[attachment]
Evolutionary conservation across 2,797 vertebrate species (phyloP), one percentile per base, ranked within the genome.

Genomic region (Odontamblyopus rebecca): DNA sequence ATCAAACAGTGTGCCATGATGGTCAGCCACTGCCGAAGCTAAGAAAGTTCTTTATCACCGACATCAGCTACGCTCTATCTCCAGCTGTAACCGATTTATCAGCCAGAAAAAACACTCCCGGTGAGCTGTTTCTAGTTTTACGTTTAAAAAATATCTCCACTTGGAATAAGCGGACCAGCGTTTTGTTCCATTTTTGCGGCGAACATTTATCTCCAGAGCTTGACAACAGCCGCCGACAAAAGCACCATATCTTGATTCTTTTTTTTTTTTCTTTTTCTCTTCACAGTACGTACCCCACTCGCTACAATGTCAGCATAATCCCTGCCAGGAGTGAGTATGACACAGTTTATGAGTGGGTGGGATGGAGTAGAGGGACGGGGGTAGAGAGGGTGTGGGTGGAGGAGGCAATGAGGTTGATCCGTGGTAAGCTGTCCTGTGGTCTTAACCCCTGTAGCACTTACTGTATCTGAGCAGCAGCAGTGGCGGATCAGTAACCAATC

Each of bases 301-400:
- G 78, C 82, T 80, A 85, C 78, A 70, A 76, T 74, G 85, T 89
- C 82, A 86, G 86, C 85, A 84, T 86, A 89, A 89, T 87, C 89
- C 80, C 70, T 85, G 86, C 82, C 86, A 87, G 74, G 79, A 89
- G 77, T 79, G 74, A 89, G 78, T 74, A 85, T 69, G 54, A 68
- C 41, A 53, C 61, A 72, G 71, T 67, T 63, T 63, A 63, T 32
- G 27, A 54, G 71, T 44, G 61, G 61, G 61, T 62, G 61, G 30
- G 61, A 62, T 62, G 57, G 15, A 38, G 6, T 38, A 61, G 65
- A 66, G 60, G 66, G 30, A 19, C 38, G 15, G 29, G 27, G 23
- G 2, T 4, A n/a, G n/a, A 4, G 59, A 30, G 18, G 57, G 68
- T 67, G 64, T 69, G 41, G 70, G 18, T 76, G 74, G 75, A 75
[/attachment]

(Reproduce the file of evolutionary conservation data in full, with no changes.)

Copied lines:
Evolutionary conservation across 2,797 vertebrate species (phyloP), one percentile per base, ranked within the genome.

Genomic region (Odontamblyopus rebecca): DNA sequence ATCAAACAGTGTGCCATGATGGTCAGCCACTGCCGAAGCTAAGAAAGTTCTTTATCACCGACATCAGCTACGCTCTATCTCCAGCTGTAACCGATTTATCAGCCAGAAAAAACACTCCCGGTGAGCTGTTTCTAGTTTTACGTTTAAAAAATATCTCCACTTGGAATAAGCGGACCAGCGTTTTGTTCCATTTTTGCGGCGAACATTTATCTCCAGAGCTTGACAACAGCCGCCGACAAAAGCACCATATCTTGATTCTTTTTTTTTTTTCTTTTTCTCTTCACAGTACGTACCCCACTCGCTACAATGTCAGCATAATCCCTGCCAGGAGTGAGTATGACACAGTTTATGAGTGGGTGGGATGGAGTAGAGGGACGGGGGTAGAGAGGGTGTGGGTGGAGGAGGCAATGAGGTTGATCCGTGGTAAGCTGTCCTGTGGTCTTAACCCCTGTAGCACTTACTGTATCTGAGCAGCAGCAGTGGCGGATCAGTAACCAATC

Each of bases 301-400:
- G 78, C 82, T 80, A 85, C 78, A 70, A 76, T 74, G 85, T 89
- C 82, A 86, G 86, C 85, A 84, T 86, A 89, A 89, T 87, C 89
- C 80, C 70, T 85, G 86, C 82, C 86, A 87, G 74, G 79, A 89
- G 77, T 79, G 74, A 89, G 78, T 74, A 85, T 69, G 54, A 68
- C 41, A 53, C 61, A 72, G 71, T 67, T 63, T 63, A 63, T 32
- G 27, A 54, G 71, T 44, G 61, G 61, G 61, T 62, G 61, G 30
- G 61, A 62, T 62, G 57, G 15, A 38, G 6, T 38, A 61, G 65
- A 66, G 60, G 66, G 30, A 19, C 38, G 15, G 29, G 27, G 23
- G 2, T 4, A n/a, G n/a, A 4, G 59, A 30, G 18, G 57, G 68
- T 67, G 64, T 69, G 41, G 70, G 18, T 76, G 74, G 75, A 75